We all know what the criminal standard of proof is, but what is it? What does it really mean?
Try putting a percentage figure on it. We know that beyond reasonable doubt will be much higher than being just 50% sure, but how much higher? 70 or 80%? 90%, maybe? Why don’t we just dive in at the deep end and say 99.9%? Or should it be 99.9% recurring? Does reasonable refer to the size of the doubt, or is there some test that ought to be applied that would make a doubt reasonable, or unreasonable?
When the questions are put this way, it’s obvious we’re speaking poetry as much as science. Whether someone is convinced of something, and just how convinced they are, is an inexplicable process that goes on inside the privacy of each individual person’s head. It is unlikely that anyone will develop a way of expressing where an idea fits on a spectrum of certainty with mathematical precision any time soon.
Up until the 1970s, judicial authorities ran back and forth on the proper direction to juries on the meaning of the phrase beyond reasonable doubt. They contradicted one another; they tried to say the same thing using different words; they created dense and lengthy directions that did nothing to clarify the concept. Finally, in Green v The Queen (1971) 126 CLR 28) the High Court discussed some of these earlier failed attempts and concluded [at 15]: “Jurymen themselves set the standard of what is reasonable in the circumstances.”
Further explanation or direction to juries on the meaning of the phrase, except to correct any misapprehensions which may have been created in jurors’ minds by advocates, has been discouraged by the superior courts ever since: see, for example, R v Cavkic, Athanasi & Clarke (No 2)  VSCA 43 at  – .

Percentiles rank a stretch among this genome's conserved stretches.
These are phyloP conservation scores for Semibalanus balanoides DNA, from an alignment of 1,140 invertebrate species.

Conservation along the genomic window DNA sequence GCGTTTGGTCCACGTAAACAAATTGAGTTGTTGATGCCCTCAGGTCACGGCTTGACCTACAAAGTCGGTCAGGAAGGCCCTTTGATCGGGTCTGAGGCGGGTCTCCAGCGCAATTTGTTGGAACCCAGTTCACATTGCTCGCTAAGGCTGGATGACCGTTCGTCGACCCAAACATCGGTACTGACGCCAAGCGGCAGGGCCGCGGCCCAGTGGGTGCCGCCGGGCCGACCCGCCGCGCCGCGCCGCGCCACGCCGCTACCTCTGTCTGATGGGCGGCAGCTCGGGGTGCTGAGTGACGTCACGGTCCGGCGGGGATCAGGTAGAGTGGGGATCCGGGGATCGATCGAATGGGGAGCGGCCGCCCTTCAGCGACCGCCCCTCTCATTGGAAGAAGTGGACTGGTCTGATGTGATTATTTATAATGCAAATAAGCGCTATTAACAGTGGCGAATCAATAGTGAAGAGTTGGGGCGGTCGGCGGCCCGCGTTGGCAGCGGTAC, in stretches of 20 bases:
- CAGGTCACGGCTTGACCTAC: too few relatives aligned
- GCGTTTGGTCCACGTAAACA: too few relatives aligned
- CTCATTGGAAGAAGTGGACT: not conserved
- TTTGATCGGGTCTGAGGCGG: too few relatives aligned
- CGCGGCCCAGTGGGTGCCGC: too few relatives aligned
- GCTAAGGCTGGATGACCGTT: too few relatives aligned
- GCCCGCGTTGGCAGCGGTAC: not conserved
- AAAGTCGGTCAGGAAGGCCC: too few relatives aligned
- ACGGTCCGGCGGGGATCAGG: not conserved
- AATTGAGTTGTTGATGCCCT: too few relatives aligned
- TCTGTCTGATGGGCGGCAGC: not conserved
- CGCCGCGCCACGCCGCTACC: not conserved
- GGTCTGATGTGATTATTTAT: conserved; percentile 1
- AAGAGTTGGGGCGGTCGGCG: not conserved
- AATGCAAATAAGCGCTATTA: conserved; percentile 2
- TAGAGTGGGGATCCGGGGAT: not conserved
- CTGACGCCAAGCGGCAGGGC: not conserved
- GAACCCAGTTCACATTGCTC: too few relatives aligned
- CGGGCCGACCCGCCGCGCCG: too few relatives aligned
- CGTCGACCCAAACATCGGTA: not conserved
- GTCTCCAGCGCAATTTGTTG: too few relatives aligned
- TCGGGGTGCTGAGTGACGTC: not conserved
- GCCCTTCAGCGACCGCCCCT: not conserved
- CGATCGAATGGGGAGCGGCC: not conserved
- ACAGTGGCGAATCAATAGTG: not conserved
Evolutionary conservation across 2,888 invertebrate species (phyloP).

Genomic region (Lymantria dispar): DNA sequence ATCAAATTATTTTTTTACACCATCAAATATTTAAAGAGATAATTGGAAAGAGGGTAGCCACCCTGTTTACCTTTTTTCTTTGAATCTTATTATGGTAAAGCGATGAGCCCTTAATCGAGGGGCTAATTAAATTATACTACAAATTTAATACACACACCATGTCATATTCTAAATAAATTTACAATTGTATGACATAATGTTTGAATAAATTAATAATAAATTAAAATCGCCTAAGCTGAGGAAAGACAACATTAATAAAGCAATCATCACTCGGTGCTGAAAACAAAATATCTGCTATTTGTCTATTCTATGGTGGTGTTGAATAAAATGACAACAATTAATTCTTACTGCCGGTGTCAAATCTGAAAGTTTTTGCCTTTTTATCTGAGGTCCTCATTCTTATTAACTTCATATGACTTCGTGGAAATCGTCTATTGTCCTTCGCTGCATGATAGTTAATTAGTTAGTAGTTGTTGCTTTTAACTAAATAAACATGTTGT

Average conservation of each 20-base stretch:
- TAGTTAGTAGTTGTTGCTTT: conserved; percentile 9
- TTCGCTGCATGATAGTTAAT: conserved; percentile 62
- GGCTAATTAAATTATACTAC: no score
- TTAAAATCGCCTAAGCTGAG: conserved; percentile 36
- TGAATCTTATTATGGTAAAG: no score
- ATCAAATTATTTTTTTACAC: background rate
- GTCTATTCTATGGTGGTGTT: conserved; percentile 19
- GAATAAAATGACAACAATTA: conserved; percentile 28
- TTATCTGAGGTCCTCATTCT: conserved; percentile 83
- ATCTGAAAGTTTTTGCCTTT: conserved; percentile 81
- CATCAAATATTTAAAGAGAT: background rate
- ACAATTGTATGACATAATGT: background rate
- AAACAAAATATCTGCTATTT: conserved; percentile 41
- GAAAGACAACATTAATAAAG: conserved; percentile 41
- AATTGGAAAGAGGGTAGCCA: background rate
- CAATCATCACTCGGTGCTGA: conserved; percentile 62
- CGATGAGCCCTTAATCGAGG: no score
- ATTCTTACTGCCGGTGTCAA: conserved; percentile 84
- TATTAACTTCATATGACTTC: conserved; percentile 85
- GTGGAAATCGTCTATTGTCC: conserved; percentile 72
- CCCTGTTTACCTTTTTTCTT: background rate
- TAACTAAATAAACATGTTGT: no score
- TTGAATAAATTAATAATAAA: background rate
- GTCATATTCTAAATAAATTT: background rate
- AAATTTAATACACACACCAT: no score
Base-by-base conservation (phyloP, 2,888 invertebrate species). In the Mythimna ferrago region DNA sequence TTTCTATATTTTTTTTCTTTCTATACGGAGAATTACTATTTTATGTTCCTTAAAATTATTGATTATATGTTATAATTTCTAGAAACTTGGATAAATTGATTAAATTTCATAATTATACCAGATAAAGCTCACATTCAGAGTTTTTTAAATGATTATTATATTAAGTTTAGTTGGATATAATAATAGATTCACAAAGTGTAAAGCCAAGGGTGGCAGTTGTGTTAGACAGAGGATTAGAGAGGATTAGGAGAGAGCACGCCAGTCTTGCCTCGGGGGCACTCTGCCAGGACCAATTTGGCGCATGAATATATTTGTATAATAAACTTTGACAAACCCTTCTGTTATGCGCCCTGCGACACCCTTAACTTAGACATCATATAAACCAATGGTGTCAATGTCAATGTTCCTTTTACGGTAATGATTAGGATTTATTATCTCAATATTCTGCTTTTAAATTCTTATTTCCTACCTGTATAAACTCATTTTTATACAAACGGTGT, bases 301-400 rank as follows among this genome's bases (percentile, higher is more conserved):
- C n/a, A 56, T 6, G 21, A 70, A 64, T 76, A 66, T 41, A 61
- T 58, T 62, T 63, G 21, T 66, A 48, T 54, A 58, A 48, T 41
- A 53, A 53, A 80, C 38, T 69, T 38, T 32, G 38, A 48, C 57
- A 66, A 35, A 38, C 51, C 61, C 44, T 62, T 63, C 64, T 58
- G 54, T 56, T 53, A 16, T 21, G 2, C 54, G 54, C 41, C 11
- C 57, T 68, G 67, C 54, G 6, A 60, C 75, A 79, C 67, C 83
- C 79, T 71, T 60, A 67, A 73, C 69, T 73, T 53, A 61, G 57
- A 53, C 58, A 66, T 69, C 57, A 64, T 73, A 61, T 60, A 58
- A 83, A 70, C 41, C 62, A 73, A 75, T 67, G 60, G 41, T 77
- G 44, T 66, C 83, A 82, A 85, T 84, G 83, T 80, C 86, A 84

A study of NSW jurors conducted by the Bureau of Crime Statistics & Research (BOCSAR) has just been published. In it, a total of 1225 people drawn from 112 different juries were surveyed to gather their responses around three main issues: first, how much of the proceedings did they feel that they comprehended; second, what was it about the proceedings that helped them to do so; and third, after deciding a person’s guilt or innocence, what did they consider beyond reasonable doubt to mean?
Some may be appalled by the number of respondents who thought the phrase meant, “sure [the] person is guilty”. Others may be horrified to see how many people thought it means, “Pretty likely [the] person is guilty”.
What was clear was that different jurors, even those sitting on the same jury, applied different standards of proof to their deliberations.